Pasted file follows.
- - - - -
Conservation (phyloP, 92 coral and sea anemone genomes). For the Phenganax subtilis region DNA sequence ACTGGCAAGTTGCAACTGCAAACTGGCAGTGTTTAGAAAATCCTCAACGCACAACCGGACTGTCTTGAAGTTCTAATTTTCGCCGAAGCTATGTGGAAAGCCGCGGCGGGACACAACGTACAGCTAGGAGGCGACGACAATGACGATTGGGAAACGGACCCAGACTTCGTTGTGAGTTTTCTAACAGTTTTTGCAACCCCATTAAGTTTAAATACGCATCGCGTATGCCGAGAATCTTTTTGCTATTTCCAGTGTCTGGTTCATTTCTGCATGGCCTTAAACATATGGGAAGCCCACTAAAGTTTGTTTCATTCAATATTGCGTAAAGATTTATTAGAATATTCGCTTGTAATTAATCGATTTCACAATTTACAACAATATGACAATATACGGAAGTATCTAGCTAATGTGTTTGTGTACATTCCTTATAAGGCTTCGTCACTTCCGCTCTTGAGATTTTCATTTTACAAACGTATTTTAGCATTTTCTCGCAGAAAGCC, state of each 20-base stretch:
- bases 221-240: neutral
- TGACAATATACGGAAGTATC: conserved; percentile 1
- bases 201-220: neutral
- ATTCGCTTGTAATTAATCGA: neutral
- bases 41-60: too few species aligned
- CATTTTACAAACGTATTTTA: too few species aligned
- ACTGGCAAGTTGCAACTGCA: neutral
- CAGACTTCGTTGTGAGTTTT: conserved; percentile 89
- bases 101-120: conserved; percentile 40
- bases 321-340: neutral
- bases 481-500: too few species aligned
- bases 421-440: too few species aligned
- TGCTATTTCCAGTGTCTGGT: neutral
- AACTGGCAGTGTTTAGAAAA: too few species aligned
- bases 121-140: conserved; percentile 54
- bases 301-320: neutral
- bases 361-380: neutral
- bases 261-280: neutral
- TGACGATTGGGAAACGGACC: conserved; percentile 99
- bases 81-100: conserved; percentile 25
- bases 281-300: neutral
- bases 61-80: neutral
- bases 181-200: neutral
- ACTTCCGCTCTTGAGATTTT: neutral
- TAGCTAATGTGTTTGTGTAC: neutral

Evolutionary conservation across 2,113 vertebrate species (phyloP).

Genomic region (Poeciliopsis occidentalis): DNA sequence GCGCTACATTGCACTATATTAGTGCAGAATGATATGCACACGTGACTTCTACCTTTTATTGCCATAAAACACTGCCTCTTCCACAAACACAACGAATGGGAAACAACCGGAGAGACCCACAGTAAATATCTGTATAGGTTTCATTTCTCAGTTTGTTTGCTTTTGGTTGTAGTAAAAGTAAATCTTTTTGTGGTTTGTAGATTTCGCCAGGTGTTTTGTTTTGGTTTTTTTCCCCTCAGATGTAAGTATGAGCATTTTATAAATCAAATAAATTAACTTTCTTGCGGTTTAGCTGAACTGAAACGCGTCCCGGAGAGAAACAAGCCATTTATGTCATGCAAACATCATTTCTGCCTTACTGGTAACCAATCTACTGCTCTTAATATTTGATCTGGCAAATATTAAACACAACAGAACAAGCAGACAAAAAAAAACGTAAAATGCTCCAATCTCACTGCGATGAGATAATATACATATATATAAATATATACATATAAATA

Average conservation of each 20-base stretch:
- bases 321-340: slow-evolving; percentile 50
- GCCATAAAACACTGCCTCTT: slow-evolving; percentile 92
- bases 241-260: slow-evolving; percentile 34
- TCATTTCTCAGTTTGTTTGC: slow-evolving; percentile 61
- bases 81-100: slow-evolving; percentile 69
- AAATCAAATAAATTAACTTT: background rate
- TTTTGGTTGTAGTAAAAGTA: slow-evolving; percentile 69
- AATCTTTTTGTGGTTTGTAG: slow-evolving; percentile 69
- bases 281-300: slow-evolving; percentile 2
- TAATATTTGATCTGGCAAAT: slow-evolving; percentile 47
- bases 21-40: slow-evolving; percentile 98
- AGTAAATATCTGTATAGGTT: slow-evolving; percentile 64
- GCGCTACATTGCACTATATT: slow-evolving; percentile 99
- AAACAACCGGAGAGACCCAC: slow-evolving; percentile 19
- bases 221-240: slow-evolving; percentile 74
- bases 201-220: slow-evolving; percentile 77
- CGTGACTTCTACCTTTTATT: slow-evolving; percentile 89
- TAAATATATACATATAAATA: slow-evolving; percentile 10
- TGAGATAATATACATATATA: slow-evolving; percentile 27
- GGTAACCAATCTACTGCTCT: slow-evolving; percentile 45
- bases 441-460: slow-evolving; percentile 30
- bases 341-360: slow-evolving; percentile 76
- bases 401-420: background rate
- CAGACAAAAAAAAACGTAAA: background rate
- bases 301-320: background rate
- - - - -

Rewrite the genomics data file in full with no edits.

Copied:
Conservation (phyloP, 92 coral and sea anemone genomes). For the Phenganax subtilis region DNA sequence ACTGGCAAGTTGCAACTGCAAACTGGCAGTGTTTAGAAAATCCTCAACGCACAACCGGACTGTCTTGAAGTTCTAATTTTCGCCGAAGCTATGTGGAAAGCCGCGGCGGGACACAACGTACAGCTAGGAGGCGACGACAATGACGATTGGGAAACGGACCCAGACTTCGTTGTGAGTTTTCTAACAGTTTTTGCAACCCCATTAAGTTTAAATACGCATCGCGTATGCCGAGAATCTTTTTGCTATTTCCAGTGTCTGGTTCATTTCTGCATGGCCTTAAACATATGGGAAGCCCACTAAAGTTTGTTTCATTCAATATTGCGTAAAGATTTATTAGAATATTCGCTTGTAATTAATCGATTTCACAATTTACAACAATATGACAATATACGGAAGTATCTAGCTAATGTGTTTGTGTACATTCCTTATAAGGCTTCGTCACTTCCGCTCTTGAGATTTTCATTTTACAAACGTATTTTAGCATTTTCTCGCAGAAAGCC, state of each 20-base stretch:
- bases 221-240: neutral
- TGACAATATACGGAAGTATC: conserved; percentile 1
- bases 201-220: neutral
- ATTCGCTTGTAATTAATCGA: neutral
- bases 41-60: too few species aligned
- CATTTTACAAACGTATTTTA: too few species aligned
- ACTGGCAAGTTGCAACTGCA: neutral
- CAGACTTCGTTGTGAGTTTT: conserved; percentile 89
- bases 101-120: conserved; percentile 40
- bases 321-340: neutral
- bases 481-500: too few species aligned
- bases 421-440: too few species aligned
- TGCTATTTCCAGTGTCTGGT: neutral
- AACTGGCAGTGTTTAGAAAA: too few species aligned
- bases 121-140: conserved; percentile 54
- bases 301-320: neutral
- bases 361-380: neutral
- bases 261-280: neutral
- TGACGATTGGGAAACGGACC: conserved; percentile 99
- bases 81-100: conserved; percentile 25
- bases 281-300: neutral
- bases 61-80: neutral
- bases 181-200: neutral
- ACTTCCGCTCTTGAGATTTT: neutral
- TAGCTAATGTGTTTGTGTAC: neutral

Evolutionary conservation across 2,113 vertebrate species (phyloP).

Genomic region (Poeciliopsis occidentalis): DNA sequence GCGCTACATTGCACTATATTAGTGCAGAATGATATGCACACGTGACTTCTACCTTTTATTGCCATAAAACACTGCCTCTTCCACAAACACAACGAATGGGAAACAACCGGAGAGACCCACAGTAAATATCTGTATAGGTTTCATTTCTCAGTTTGTTTGCTTTTGGTTGTAGTAAAAGTAAATCTTTTTGTGGTTTGTAGATTTCGCCAGGTGTTTTGTTTTGGTTTTTTTCCCCTCAGATGTAAGTATGAGCATTTTATAAATCAAATAAATTAACTTTCTTGCGGTTTAGCTGAACTGAAACGCGTCCCGGAGAGAAACAAGCCATTTATGTCATGCAAACATCATTTCTGCCTTACTGGTAACCAATCTACTGCTCTTAATATTTGATCTGGCAAATATTAAACACAACAGAACAAGCAGACAAAAAAAAACGTAAAATGCTCCAATCTCACTGCGATGAGATAATATACATATATATAAATATATACATATAAATA

Average conservation of each 20-base stretch:
- bases 321-340: slow-evolving; percentile 50
- GCCATAAAACACTGCCTCTT: slow-evolving; percentile 92
- bases 241-260: slow-evolving; percentile 34
- TCATTTCTCAGTTTGTTTGC: slow-evolving; percentile 61
- bases 81-100: slow-evolving; percentile 69
- AAATCAAATAAATTAACTTT: background rate
- TTTTGGTTGTAGTAAAAGTA: slow-evolving; percentile 69
- AATCTTTTTGTGGTTTGTAG: slow-evolving; percentile 69
- bases 281-300: slow-evolving; percentile 2
- TAATATTTGATCTGGCAAAT: slow-evolving; percentile 47
- bases 21-40: slow-evolving; percentile 98
- AGTAAATATCTGTATAGGTT: slow-evolving; percentile 64
- GCGCTACATTGCACTATATT: slow-evolving; percentile 99
- AAACAACCGGAGAGACCCAC: slow-evolving; percentile 19
- bases 221-240: slow-evolving; percentile 74
- bases 201-220: slow-evolving; percentile 77
- CGTGACTTCTACCTTTTATT: slow-evolving; percentile 89
- TAAATATATACATATAAATA: slow-evolving; percentile 10
- TGAGATAATATACATATATA: slow-evolving; percentile 27
- GGTAACCAATCTACTGCTCT: slow-evolving; percentile 45
- bases 441-460: slow-evolving; percentile 30
- bases 341-360: slow-evolving; percentile 76
- bases 401-420: background rate
- CAGACAAAAAAAAACGTAAA: background rate
- bases 301-320: background rate